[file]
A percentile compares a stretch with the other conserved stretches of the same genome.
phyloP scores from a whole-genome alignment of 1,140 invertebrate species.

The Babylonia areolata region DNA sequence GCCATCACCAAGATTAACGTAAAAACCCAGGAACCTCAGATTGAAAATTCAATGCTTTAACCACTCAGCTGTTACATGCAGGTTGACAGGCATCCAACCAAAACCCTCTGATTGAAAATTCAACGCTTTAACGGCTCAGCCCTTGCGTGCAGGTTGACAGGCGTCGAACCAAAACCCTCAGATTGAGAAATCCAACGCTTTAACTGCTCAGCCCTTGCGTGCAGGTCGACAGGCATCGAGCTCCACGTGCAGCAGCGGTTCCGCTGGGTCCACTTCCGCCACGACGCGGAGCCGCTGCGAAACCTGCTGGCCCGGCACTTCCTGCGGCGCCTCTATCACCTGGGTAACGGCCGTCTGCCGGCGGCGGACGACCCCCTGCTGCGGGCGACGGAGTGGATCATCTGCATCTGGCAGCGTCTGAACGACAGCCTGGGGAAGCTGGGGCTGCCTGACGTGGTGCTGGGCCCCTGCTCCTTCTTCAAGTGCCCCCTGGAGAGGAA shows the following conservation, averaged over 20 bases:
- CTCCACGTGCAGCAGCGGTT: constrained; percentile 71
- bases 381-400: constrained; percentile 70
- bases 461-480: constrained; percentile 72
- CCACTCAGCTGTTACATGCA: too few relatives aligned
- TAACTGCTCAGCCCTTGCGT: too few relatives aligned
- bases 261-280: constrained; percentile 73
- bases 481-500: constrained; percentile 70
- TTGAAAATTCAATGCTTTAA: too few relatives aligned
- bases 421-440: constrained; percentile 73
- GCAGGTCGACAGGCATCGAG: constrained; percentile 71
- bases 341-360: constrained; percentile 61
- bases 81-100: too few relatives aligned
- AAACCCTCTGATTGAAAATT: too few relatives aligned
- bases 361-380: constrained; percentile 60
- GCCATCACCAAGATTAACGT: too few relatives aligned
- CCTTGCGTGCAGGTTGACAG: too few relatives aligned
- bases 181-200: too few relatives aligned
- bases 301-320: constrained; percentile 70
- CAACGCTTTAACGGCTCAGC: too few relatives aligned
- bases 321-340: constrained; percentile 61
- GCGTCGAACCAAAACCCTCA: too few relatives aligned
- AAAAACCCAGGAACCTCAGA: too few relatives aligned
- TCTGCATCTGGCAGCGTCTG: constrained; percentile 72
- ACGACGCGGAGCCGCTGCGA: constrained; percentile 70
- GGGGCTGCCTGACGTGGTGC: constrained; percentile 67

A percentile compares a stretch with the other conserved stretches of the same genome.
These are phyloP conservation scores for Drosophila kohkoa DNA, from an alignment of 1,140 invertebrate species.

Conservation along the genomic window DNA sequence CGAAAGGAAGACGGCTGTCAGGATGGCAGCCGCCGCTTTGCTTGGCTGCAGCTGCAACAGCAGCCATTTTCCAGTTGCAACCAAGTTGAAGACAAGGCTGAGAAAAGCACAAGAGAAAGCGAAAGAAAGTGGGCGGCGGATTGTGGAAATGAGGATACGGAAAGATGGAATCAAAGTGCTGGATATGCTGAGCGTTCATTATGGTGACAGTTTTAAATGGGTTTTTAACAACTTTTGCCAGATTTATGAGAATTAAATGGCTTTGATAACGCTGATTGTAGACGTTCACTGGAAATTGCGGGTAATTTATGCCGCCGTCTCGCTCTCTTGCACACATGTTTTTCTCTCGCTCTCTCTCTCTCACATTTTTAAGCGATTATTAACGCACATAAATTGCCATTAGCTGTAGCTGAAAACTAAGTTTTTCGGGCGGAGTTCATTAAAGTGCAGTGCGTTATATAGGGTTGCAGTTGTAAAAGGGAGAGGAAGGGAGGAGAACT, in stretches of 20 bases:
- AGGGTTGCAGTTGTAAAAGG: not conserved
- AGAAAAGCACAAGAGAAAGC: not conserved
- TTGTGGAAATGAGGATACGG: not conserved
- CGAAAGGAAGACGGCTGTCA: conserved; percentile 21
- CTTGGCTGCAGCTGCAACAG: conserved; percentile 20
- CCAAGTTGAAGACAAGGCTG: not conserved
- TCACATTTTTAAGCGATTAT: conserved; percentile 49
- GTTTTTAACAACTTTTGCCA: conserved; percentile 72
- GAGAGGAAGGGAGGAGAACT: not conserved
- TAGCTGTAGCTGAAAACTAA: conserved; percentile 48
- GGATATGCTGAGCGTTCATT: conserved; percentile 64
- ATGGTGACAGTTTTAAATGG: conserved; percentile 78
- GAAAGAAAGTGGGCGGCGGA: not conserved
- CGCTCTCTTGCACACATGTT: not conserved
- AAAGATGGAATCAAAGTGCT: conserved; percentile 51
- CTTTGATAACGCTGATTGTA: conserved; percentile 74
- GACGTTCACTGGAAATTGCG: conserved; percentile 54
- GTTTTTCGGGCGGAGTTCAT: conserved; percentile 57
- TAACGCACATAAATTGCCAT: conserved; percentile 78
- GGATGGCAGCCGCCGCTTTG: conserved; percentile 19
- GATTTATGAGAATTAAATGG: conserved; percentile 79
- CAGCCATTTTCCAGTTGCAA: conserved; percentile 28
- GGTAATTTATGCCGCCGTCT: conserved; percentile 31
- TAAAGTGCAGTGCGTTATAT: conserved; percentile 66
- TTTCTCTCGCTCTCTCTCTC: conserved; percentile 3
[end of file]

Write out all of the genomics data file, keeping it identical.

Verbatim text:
A percentile compares a stretch with the other conserved stretches of the same genome.
phyloP scores from a whole-genome alignment of 1,140 invertebrate species.

The Babylonia areolata region DNA sequence GCCATCACCAAGATTAACGTAAAAACCCAGGAACCTCAGATTGAAAATTCAATGCTTTAACCACTCAGCTGTTACATGCAGGTTGACAGGCATCCAACCAAAACCCTCTGATTGAAAATTCAACGCTTTAACGGCTCAGCCCTTGCGTGCAGGTTGACAGGCGTCGAACCAAAACCCTCAGATTGAGAAATCCAACGCTTTAACTGCTCAGCCCTTGCGTGCAGGTCGACAGGCATCGAGCTCCACGTGCAGCAGCGGTTCCGCTGGGTCCACTTCCGCCACGACGCGGAGCCGCTGCGAAACCTGCTGGCCCGGCACTTCCTGCGGCGCCTCTATCACCTGGGTAACGGCCGTCTGCCGGCGGCGGACGACCCCCTGCTGCGGGCGACGGAGTGGATCATCTGCATCTGGCAGCGTCTGAACGACAGCCTGGGGAAGCTGGGGCTGCCTGACGTGGTGCTGGGCCCCTGCTCCTTCTTCAAGTGCCCCCTGGAGAGGAA shows the following conservation, averaged over 20 bases:
- CTCCACGTGCAGCAGCGGTT: constrained; percentile 71
- bases 381-400: constrained; percentile 70
- bases 461-480: constrained; percentile 72
- CCACTCAGCTGTTACATGCA: too few relatives aligned
- TAACTGCTCAGCCCTTGCGT: too few relatives aligned
- bases 261-280: constrained; percentile 73
- bases 481-500: constrained; percentile 70
- TTGAAAATTCAATGCTTTAA: too few relatives aligned
- bases 421-440: constrained; percentile 73
- GCAGGTCGACAGGCATCGAG: constrained; percentile 71
- bases 341-360: constrained; percentile 61
- bases 81-100: too few relatives aligned
- AAACCCTCTGATTGAAAATT: too few relatives aligned
- bases 361-380: constrained; percentile 60
- GCCATCACCAAGATTAACGT: too few relatives aligned
- CCTTGCGTGCAGGTTGACAG: too few relatives aligned
- bases 181-200: too few relatives aligned
- bases 301-320: constrained; percentile 70
- CAACGCTTTAACGGCTCAGC: too few relatives aligned
- bases 321-340: constrained; percentile 61
- GCGTCGAACCAAAACCCTCA: too few relatives aligned
- AAAAACCCAGGAACCTCAGA: too few relatives aligned
- TCTGCATCTGGCAGCGTCTG: constrained; percentile 72
- ACGACGCGGAGCCGCTGCGA: constrained; percentile 70
- GGGGCTGCCTGACGTGGTGC: constrained; percentile 67

A percentile compares a stretch with the other conserved stretches of the same genome.
These are phyloP conservation scores for Drosophila kohkoa DNA, from an alignment of 1,140 invertebrate species.

Conservation along the genomic window DNA sequence CGAAAGGAAGACGGCTGTCAGGATGGCAGCCGCCGCTTTGCTTGGCTGCAGCTGCAACAGCAGCCATTTTCCAGTTGCAACCAAGTTGAAGACAAGGCTGAGAAAAGCACAAGAGAAAGCGAAAGAAAGTGGGCGGCGGATTGTGGAAATGAGGATACGGAAAGATGGAATCAAAGTGCTGGATATGCTGAGCGTTCATTATGGTGACAGTTTTAAATGGGTTTTTAACAACTTTTGCCAGATTTATGAGAATTAAATGGCTTTGATAACGCTGATTGTAGACGTTCACTGGAAATTGCGGGTAATTTATGCCGCCGTCTCGCTCTCTTGCACACATGTTTTTCTCTCGCTCTCTCTCTCTCACATTTTTAAGCGATTATTAACGCACATAAATTGCCATTAGCTGTAGCTGAAAACTAAGTTTTTCGGGCGGAGTTCATTAAAGTGCAGTGCGTTATATAGGGTTGCAGTTGTAAAAGGGAGAGGAAGGGAGGAGAACT, in stretches of 20 bases:
- AGGGTTGCAGTTGTAAAAGG: not conserved
- AGAAAAGCACAAGAGAAAGC: not conserved
- TTGTGGAAATGAGGATACGG: not conserved
- CGAAAGGAAGACGGCTGTCA: conserved; percentile 21
- CTTGGCTGCAGCTGCAACAG: conserved; percentile 20
- CCAAGTTGAAGACAAGGCTG: not conserved
- TCACATTTTTAAGCGATTAT: conserved; percentile 49
- GTTTTTAACAACTTTTGCCA: conserved; percentile 72
- GAGAGGAAGGGAGGAGAACT: not conserved
- TAGCTGTAGCTGAAAACTAA: conserved; percentile 48
- GGATATGCTGAGCGTTCATT: conserved; percentile 64
- ATGGTGACAGTTTTAAATGG: conserved; percentile 78
- GAAAGAAAGTGGGCGGCGGA: not conserved
- CGCTCTCTTGCACACATGTT: not conserved
- AAAGATGGAATCAAAGTGCT: conserved; percentile 51
- CTTTGATAACGCTGATTGTA: conserved; percentile 74
- GACGTTCACTGGAAATTGCG: conserved; percentile 54
- GTTTTTCGGGCGGAGTTCAT: conserved; percentile 57
- TAACGCACATAAATTGCCAT: conserved; percentile 78
- GGATGGCAGCCGCCGCTTTG: conserved; percentile 19
- GATTTATGAGAATTAAATGG: conserved; percentile 79
- CAGCCATTTTCCAGTTGCAA: conserved; percentile 28
- GGTAATTTATGCCGCCGTCT: conserved; percentile 31
- TAAAGTGCAGTGCGTTATAT: conserved; percentile 66
- TTTCTCTCGCTCTCTCTCTC: conserved; percentile 3